EL PASO, Texas — I was introduced to the outdoors as a child.  I would go on hunting trips with my father and would go with my family on month-long excursions in the wilderness. I was also a Boy Scout and my road to Eagle Scout really gave me a connection to the land. Despite having a loving upbringing with values and morals, I lost my way somewhere along the line as a teenager and failed to realize my true potential. After many failed attempts to get my life together, I accidentally discovered while wandering in the Franklin Mountains that nature was my touchstone to finding meaning in my life. I found the solitude of nature very therapeutic, and the rocks and trees to be the best listeners to a world of emotions and problems I was facing.

Richardson Passes on Strong Words to Kick Off Black History Month

EL PASO, Texas — The charisma and the poise of El Paso basketball legend Nolan Richardson resonated in the entire room with the first few words he spoke in a deep commanding voice. “There was times when I wished I could just take my skin and just peel it off and turn white so I could be accepted because I knew I could do the job,” Richardson said. From a very young age, life was not easy for a young African American boy growing up in a predominantly Hispanic city

The former college basketball national champion coach and El Paso’s Segundo Barrio own son returned to The Sun City to keynote Black History Month at the University of Texas at El Paso and to help promote his new biography, “40 Minutes of Hell” by Rus Bradburd. Richardson addressed Miners of the past, present and future on his heritage, where he came from and how those things led him to become the sports star and humanitarian he is today. Richardson, famous for his powerful and motivational speeches delivered a message reminiscent of Martin Luther King Jr. He said King was influential in his life.

Brawley Cattle Call Rodeo

BRAWLEY, Calif. – Heart beating wildly, crowd cheering madly, Trevor Smith climbed over the bucking chute and carefully balanced his weight on a two-ton, half-crazed-bull. His gloved hands quickly worked the bull rope that would allow him to maintain balance. As his name was announced over the loud speakers, Smith, like any bull rider, was focused on an adrenaline rush to get him through the next eight seconds. The chute flew open and the two-ton bull bolted straight out the gate.

Alcohol Blamed for Violence at Tailgate Parties

EL PASO — Ninety-nine bottles of beer on the lawn prove that students have been drinking at a tailgate. Two arrests for public intoxication October 21 at the University of Texas at El Paso prove that alcohol creates problems at campus tailgate parties. “Tailgating is a tremendous problem on this campus,” said Lieutenant Michael Hanna, a 22-year veteran on the UTEP police force. Hanna told UTEP journalism students recently that violence and underage drinking at tailgates is exacerbated by extended tailgating time.  “Part of the problems with tailgating is that before [tailgating time was restricted] you could tailgate anytime, anywhere, whatever.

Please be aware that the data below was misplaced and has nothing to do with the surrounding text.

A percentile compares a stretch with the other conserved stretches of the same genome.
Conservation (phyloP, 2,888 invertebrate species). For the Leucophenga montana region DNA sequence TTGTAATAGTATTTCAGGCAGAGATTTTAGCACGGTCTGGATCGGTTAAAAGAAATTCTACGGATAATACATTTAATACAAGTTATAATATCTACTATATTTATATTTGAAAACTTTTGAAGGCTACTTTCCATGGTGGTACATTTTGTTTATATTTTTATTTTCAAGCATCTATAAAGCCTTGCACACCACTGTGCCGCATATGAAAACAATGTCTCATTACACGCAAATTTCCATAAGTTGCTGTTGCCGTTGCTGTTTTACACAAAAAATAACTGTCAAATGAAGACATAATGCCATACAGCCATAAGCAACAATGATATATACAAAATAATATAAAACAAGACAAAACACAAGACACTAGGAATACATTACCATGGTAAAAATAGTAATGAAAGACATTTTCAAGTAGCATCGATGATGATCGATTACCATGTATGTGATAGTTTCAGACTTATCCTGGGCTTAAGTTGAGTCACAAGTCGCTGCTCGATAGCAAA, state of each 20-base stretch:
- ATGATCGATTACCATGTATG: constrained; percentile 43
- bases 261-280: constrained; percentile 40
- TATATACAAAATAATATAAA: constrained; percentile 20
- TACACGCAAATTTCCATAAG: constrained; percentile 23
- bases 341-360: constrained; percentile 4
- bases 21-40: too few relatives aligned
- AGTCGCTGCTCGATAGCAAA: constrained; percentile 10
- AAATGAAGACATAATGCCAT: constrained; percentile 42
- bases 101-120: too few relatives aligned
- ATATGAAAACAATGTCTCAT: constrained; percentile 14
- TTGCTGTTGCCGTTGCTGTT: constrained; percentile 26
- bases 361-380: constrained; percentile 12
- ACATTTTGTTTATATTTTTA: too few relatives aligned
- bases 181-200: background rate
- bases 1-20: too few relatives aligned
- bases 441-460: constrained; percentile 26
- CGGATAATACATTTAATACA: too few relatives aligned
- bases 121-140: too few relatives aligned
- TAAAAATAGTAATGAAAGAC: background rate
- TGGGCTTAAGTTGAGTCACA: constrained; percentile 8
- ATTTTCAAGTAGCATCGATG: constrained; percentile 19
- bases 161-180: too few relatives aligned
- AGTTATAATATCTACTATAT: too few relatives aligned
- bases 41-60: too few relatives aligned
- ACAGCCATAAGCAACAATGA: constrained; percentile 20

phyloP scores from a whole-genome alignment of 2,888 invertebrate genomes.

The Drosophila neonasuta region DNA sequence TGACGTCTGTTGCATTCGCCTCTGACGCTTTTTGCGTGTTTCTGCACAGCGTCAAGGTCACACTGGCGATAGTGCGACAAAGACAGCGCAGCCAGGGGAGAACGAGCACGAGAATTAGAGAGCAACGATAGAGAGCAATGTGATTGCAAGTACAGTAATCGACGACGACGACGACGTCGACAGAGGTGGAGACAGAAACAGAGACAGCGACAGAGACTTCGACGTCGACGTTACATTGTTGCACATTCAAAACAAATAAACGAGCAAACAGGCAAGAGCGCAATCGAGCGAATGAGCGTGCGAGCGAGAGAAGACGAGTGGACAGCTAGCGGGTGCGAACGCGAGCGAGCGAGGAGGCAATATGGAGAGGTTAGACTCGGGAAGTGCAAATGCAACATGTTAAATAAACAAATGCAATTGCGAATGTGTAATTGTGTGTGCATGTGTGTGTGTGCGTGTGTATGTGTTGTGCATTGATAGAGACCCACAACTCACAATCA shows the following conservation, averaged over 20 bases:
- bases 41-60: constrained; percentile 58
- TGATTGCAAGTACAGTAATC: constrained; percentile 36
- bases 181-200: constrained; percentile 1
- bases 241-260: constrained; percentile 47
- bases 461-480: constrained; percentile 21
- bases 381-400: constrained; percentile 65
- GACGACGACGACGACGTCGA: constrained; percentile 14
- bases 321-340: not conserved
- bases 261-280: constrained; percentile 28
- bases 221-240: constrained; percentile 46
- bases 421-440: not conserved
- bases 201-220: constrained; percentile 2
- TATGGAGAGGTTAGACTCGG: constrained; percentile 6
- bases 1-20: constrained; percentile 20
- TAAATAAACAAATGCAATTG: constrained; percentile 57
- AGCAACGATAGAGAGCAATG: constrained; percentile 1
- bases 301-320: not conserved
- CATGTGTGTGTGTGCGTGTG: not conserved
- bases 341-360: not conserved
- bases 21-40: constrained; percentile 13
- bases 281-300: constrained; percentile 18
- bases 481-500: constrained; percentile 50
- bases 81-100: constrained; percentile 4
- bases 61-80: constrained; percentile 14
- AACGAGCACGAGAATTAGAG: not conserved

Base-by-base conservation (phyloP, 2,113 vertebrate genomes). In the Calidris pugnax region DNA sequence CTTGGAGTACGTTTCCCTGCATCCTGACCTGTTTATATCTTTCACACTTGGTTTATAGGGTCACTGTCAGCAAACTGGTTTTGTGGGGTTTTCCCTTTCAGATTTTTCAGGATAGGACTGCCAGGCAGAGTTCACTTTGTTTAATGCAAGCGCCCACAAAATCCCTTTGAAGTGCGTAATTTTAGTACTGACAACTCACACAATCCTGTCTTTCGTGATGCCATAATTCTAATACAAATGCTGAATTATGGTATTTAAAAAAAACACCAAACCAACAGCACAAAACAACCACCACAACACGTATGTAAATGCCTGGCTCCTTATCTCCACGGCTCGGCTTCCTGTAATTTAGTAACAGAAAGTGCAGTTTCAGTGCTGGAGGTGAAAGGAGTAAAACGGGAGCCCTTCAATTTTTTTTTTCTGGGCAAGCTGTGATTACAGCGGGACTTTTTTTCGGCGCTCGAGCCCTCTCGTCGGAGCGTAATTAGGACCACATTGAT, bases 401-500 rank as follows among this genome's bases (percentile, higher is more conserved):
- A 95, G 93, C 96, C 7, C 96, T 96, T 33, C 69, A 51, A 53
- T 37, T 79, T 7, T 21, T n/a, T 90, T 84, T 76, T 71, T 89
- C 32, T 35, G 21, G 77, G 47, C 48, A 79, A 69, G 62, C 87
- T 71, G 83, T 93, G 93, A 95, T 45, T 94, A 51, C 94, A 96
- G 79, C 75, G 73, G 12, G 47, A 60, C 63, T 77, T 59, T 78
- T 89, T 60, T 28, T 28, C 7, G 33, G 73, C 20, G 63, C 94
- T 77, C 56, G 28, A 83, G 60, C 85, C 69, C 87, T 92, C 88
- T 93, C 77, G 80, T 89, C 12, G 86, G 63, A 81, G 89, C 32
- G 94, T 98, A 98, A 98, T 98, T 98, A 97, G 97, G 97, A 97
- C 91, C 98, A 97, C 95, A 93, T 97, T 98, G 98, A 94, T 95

Chupacabras sobre ruedas en Ciudad Juárez

CIUDAD  JUÁREZ, México — Más de dos mil personas se unieron al reto de una carrera ciclista de 100km donde a pesar de caídas, raspones, fracturas e insolaciones, vivieron experiencias que cambiaron su vida. “Como dice el lema, es un reto que te cambia y terminar el Chupacabras es el reto principal de casi todos los participantes,” dijo David Olivas de 26 años quien recorre la pista de Chupacabras desde hace tres años. El sábado 10 de Octubre, como cada año, se llevó a cabo una carrera ciclista de 100km en el lado mexicano de la frontera con Estados Unidos a lo largo del Río Bravo y la sierra de Juárez bajo condiciones extremas de terreno y clima. En 1994, Jorge Urías Cantú junto con su compadre Luis Villarreal compartían el sueño de llevar acabo el ciclismo de una manera formal, por lo que junto con varios amigos salían a recorrer la sierra de Ciudad Juárez en  busca de nuevas pistas. Durante uno de los recorridos por la sierra, según cuenta Luis Gabriel Sosa, director de mercadotecnia de la organización, alguien mencionó la posibilidad de que el chupacabras (leyenda sobre un misterioso animal que chupa la sangre de los animales hasta matarlos) se apareciera por ahí, por lo que el recorrido comenzó a adoptar ese nombre y cuando se formaliza la carrera, obtiene oficialmente el nombre de Chupacabras.

El Paso martial arts hitting back

EL PASO — A bead of sweat hits the mat. Adrenaline is pumping through every vein in my body as I am trying to choke out my opponent with rear naked choke. Looking for an arm bar, rear naked choke, guillotine, or kamora, any opening that my opponent gives me I will take.

Corren mil por la amistad en el verdadero Juárez

Año tras año, desde 1968 se lleva a cabo la Carrera Pedestre Internacional de la Amistad “Lic. Francisco J. Cuéllar” que reune a miles de personas para participar en las carreras de 3 km (categoría recreativa) y 10 km (categoría mayor). Esta carrera en sus inicios estaba enfocada a resaltar la amistad que hay entre las ciudades vecinas de Juárez y El Paso, por lo que el recorrido se dividía entre las dos ciudades, pero esto terminó después del atentado en contra de los Estados Unidos el 11 de septiembre de 2001.

Driven by competition

EL PASO — The competition was tough. Olympic runners Kara Goucher, Ryan Hall, Kenya’s Salina Kosgei, Ethiopia’s Deriba Merga and 26, 327 others were up against her in the 113th Boston Marathon.  In the end, Stacey Sowards crossed the finish line ahead of 16,240 of them. While competition is a driving force behind her desire to run, her most difficult race, Sowards says, is “probably against myself.  I’ve always been a competitive person, but also a perfectionist,” she says. “The worst part is when I compete against people and they don’t know it,” she laughs. “If I’m at the gym on the treadmill, I’ll hit the speed up and the people next to me don’t know.”

According to Sowards, an Associate Professor in the department of Communication at the University of Texas at El Paso (UTEP), the experience of “just being there” was more important than where she placed.

Gaming Technology

Gone now are the days when Mario saved the Princess from the clutches of the evil Bowser, aka King Koopa, on a simple 8 bit video game console. Today the video gaming industry has not only grown technologically, gamers have continued to grow in age along with it, and that’s actually a good thing.

Sports Beat

EL PASO — The game would already be marked as a win on the schedule for the University of Texas at El Paso Miners Football team, so the kick wouldn’t win or lose the game. Still, hundreds of spectators watched the senior kicker jog out onto the field under the glow of the field lights as he prepared to kick the longest field goal of his career. The ball snapped and he took his three steps to kick the ball with the ease of a seasoned player. It sailed straight through the air, right between the goal posts. The entire stadium erupted as everyone realized that José Martínez, 22, had just kicked the second longest field goal in NCAA history.